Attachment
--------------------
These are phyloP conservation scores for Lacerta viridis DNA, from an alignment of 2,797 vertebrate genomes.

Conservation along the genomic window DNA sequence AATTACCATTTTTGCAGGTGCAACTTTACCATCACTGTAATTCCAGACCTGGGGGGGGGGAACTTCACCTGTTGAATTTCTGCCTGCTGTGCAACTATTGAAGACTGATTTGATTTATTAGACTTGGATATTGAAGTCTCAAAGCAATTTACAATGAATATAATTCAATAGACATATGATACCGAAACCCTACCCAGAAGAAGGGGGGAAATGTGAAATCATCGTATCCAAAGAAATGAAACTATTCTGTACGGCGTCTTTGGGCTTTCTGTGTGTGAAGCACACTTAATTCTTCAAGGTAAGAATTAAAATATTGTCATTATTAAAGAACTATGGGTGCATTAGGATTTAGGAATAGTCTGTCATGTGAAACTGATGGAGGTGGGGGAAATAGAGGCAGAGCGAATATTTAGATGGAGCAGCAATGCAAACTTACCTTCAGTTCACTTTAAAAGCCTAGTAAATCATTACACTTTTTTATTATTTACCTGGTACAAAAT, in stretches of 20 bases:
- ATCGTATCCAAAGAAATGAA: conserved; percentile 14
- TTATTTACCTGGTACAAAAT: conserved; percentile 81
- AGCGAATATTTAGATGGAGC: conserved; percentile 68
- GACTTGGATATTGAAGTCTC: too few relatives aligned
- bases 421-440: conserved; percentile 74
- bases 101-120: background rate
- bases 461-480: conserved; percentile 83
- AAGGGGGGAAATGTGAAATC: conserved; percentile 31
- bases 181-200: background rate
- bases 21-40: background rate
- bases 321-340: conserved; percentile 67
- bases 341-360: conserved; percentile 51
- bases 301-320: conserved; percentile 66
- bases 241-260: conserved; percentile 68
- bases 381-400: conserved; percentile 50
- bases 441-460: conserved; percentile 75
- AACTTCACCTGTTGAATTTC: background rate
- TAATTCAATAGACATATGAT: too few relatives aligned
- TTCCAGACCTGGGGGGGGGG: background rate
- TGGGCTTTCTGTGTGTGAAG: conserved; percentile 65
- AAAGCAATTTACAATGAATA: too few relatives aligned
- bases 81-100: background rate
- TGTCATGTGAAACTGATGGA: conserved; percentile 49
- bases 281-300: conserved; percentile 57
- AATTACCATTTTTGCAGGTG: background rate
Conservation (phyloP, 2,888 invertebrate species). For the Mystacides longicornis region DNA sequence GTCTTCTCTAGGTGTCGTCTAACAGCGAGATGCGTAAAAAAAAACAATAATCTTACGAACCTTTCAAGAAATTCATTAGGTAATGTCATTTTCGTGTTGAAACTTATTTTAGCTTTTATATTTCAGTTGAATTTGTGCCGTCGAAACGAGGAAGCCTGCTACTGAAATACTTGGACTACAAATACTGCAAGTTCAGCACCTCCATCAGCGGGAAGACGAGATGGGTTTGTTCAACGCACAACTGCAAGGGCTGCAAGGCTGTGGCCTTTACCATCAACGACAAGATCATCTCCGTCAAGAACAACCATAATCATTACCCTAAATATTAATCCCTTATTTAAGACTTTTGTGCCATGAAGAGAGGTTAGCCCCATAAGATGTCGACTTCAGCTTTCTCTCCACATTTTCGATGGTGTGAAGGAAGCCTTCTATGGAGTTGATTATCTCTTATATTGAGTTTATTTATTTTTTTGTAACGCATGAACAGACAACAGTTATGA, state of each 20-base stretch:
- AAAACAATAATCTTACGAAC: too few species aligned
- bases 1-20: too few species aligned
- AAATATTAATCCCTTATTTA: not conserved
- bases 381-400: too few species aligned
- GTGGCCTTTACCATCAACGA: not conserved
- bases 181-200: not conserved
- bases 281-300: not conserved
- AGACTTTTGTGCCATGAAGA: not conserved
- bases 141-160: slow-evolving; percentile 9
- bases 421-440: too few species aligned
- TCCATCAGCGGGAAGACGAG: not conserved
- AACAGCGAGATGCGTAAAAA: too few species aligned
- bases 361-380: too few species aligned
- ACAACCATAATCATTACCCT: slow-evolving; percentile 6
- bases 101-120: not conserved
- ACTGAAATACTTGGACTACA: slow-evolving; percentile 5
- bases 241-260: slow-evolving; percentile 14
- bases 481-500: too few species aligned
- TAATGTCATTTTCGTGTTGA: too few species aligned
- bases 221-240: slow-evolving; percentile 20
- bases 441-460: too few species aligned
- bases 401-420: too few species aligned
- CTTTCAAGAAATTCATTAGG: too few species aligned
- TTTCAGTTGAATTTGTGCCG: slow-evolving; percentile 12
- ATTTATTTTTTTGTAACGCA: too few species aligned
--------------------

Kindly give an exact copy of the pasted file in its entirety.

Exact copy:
These are phyloP conservation scores for Lacerta viridis DNA, from an alignment of 2,797 vertebrate genomes.

Conservation along the genomic window DNA sequence AATTACCATTTTTGCAGGTGCAACTTTACCATCACTGTAATTCCAGACCTGGGGGGGGGGAACTTCACCTGTTGAATTTCTGCCTGCTGTGCAACTATTGAAGACTGATTTGATTTATTAGACTTGGATATTGAAGTCTCAAAGCAATTTACAATGAATATAATTCAATAGACATATGATACCGAAACCCTACCCAGAAGAAGGGGGGAAATGTGAAATCATCGTATCCAAAGAAATGAAACTATTCTGTACGGCGTCTTTGGGCTTTCTGTGTGTGAAGCACACTTAATTCTTCAAGGTAAGAATTAAAATATTGTCATTATTAAAGAACTATGGGTGCATTAGGATTTAGGAATAGTCTGTCATGTGAAACTGATGGAGGTGGGGGAAATAGAGGCAGAGCGAATATTTAGATGGAGCAGCAATGCAAACTTACCTTCAGTTCACTTTAAAAGCCTAGTAAATCATTACACTTTTTTATTATTTACCTGGTACAAAAT, in stretches of 20 bases:
- ATCGTATCCAAAGAAATGAA: conserved; percentile 14
- TTATTTACCTGGTACAAAAT: conserved; percentile 81
- AGCGAATATTTAGATGGAGC: conserved; percentile 68
- GACTTGGATATTGAAGTCTC: too few relatives aligned
- bases 421-440: conserved; percentile 74
- bases 101-120: background rate
- bases 461-480: conserved; percentile 83
- AAGGGGGGAAATGTGAAATC: conserved; percentile 31
- bases 181-200: background rate
- bases 21-40: background rate
- bases 321-340: conserved; percentile 67
- bases 341-360: conserved; percentile 51
- bases 301-320: conserved; percentile 66
- bases 241-260: conserved; percentile 68
- bases 381-400: conserved; percentile 50
- bases 441-460: conserved; percentile 75
- AACTTCACCTGTTGAATTTC: background rate
- TAATTCAATAGACATATGAT: too few relatives aligned
- TTCCAGACCTGGGGGGGGGG: background rate
- TGGGCTTTCTGTGTGTGAAG: conserved; percentile 65
- AAAGCAATTTACAATGAATA: too few relatives aligned
- bases 81-100: background rate
- TGTCATGTGAAACTGATGGA: conserved; percentile 49
- bases 281-300: conserved; percentile 57
- AATTACCATTTTTGCAGGTG: background rate
Conservation (phyloP, 2,888 invertebrate species). For the Mystacides longicornis region DNA sequence GTCTTCTCTAGGTGTCGTCTAACAGCGAGATGCGTAAAAAAAAACAATAATCTTACGAACCTTTCAAGAAATTCATTAGGTAATGTCATTTTCGTGTTGAAACTTATTTTAGCTTTTATATTTCAGTTGAATTTGTGCCGTCGAAACGAGGAAGCCTGCTACTGAAATACTTGGACTACAAATACTGCAAGTTCAGCACCTCCATCAGCGGGAAGACGAGATGGGTTTGTTCAACGCACAACTGCAAGGGCTGCAAGGCTGTGGCCTTTACCATCAACGACAAGATCATCTCCGTCAAGAACAACCATAATCATTACCCTAAATATTAATCCCTTATTTAAGACTTTTGTGCCATGAAGAGAGGTTAGCCCCATAAGATGTCGACTTCAGCTTTCTCTCCACATTTTCGATGGTGTGAAGGAAGCCTTCTATGGAGTTGATTATCTCTTATATTGAGTTTATTTATTTTTTTGTAACGCATGAACAGACAACAGTTATGA, state of each 20-base stretch:
- AAAACAATAATCTTACGAAC: too few species aligned
- bases 1-20: too few species aligned
- AAATATTAATCCCTTATTTA: not conserved
- bases 381-400: too few species aligned
- GTGGCCTTTACCATCAACGA: not conserved
- bases 181-200: not conserved
- bases 281-300: not conserved
- AGACTTTTGTGCCATGAAGA: not conserved
- bases 141-160: slow-evolving; percentile 9
- bases 421-440: too few species aligned
- TCCATCAGCGGGAAGACGAG: not conserved
- AACAGCGAGATGCGTAAAAA: too few species aligned
- bases 361-380: too few species aligned
- ACAACCATAATCATTACCCT: slow-evolving; percentile 6
- bases 101-120: not conserved
- ACTGAAATACTTGGACTACA: slow-evolving; percentile 5
- bases 241-260: slow-evolving; percentile 14
- bases 481-500: too few species aligned
- TAATGTCATTTTCGTGTTGA: too few species aligned
- bases 221-240: slow-evolving; percentile 20
- bases 441-460: too few species aligned
- bases 401-420: too few species aligned
- CTTTCAAGAAATTCATTAGG: too few species aligned
- TTTCAGTTGAATTTGTGCCG: slow-evolving; percentile 12
- ATTTATTTTTTTGTAACGCA: too few species aligned